Suburbs urge NJ takeover of Trenton utility after repeated water problems
After years of failure to meet safe drinking water requirements — a group of elected officials have called for the state to take over operation of the water utility that serves five Mercer County communities.
Trenton Water Works supplies 29 million gallons of drinking water daily to more than 200,000 people, including residents of Trenton, Ewing, Hamilton, Hopewell, and Lawrence Township.
A lawsuit was filed by the state two years ago against the City of Trenton and the water utility — and just this week, the Department of Environmental Protection sent a letter about continued shortcomings in “maintenance and operational needs crucial to the protection of public health.”
While the letter said that state officials were "disturbed by the current City Council's continuing failures or refusals to authorize resolutions necessary to advance critical capital improvements,” no additional action was taken at this point — which some neighboring mayors want to change.
Problems with the water from Trenton Water Works
Before the state's lawsuit, the water utility had accumulated a years-long history of failed communication in the city of Trenton and neighboring communities — as well as occasional issues with contamination, discoloration, boil water advisories.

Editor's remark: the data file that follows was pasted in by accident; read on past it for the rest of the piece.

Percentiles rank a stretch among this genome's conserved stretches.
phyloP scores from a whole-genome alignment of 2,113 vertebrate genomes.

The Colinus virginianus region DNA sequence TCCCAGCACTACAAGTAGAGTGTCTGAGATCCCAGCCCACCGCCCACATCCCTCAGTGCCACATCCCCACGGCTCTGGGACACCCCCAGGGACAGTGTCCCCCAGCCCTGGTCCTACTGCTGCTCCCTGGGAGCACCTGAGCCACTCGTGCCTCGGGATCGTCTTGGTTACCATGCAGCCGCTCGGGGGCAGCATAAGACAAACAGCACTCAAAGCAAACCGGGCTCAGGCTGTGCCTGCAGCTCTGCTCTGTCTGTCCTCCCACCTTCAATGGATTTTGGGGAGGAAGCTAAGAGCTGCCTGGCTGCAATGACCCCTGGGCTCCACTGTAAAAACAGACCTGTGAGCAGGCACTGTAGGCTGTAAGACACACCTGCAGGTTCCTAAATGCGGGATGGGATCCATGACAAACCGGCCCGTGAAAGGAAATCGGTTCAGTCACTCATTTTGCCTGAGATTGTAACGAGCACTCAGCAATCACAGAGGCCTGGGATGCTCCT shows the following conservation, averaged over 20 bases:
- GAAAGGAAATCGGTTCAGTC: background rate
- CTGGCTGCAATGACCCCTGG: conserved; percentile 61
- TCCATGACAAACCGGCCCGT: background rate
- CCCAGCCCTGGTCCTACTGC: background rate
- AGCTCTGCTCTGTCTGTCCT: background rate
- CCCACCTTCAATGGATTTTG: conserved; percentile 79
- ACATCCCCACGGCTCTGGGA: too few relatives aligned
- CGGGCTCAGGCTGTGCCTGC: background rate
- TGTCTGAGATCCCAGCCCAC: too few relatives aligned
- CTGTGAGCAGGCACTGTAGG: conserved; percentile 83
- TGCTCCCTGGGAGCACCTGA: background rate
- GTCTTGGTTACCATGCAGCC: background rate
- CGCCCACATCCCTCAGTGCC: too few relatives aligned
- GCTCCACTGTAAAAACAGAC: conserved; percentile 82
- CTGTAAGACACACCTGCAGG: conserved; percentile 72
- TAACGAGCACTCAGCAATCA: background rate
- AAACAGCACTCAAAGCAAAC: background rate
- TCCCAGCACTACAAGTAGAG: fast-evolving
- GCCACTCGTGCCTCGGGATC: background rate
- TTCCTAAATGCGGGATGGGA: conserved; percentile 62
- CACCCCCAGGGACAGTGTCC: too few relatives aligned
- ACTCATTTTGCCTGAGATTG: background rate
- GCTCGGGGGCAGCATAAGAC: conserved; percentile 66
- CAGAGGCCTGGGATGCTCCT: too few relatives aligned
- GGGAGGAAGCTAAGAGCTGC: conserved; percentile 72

“Since 2012, the Department has identified at least 40 incidents — including 18 in the past five years, where TWW’s treatment plant was shut down — for reasons including brownouts, treatment failures and high turbidity in the Delaware River,” according to the Sept. 27 letter from the DEP’s Division of Water Enforcement.
The DEP has now been urged to take over direct supervision and operation of Trenton Water Works, in a joint release from Hopewell Township Mayor Courtney Peters-Manning, Hamilton Mayor Jeff Martin, Ewing Mayor Bert Steinmann and Lawrence Township Mayor John Ryan.
Senator Linda Greenstein and Assemblymen Wayne DeAngelo and Dan Benson — all Democrats from the 14th Legislative district — have also signed the letter, as have Mercer County Executive Brian Hughes and Mercer County Board of County Commissioners Chair Nina Melker.
Failures cited by the officials include unfilled positions that are critical to running the treatment plant and failure to cover the Pennington Avenue Reservoir. That project was denied funding by the Trenton City Council months after the state’s 2020 lawsuit was filed.
The reservoir was supposed to be decommissioned by this summer — which state regulators have voiced concern will not happen, according to this week's letter.
In 2020, TWW also kicked off a massive service line replacement program designed to make the water safer.
Nearly 30% of the utility's lead service lines have been replaced, according to its website — as TWW continues to draw up plans to remove all remaining LSLs by 2031, as required under state law.
With previous reporting by David Matthau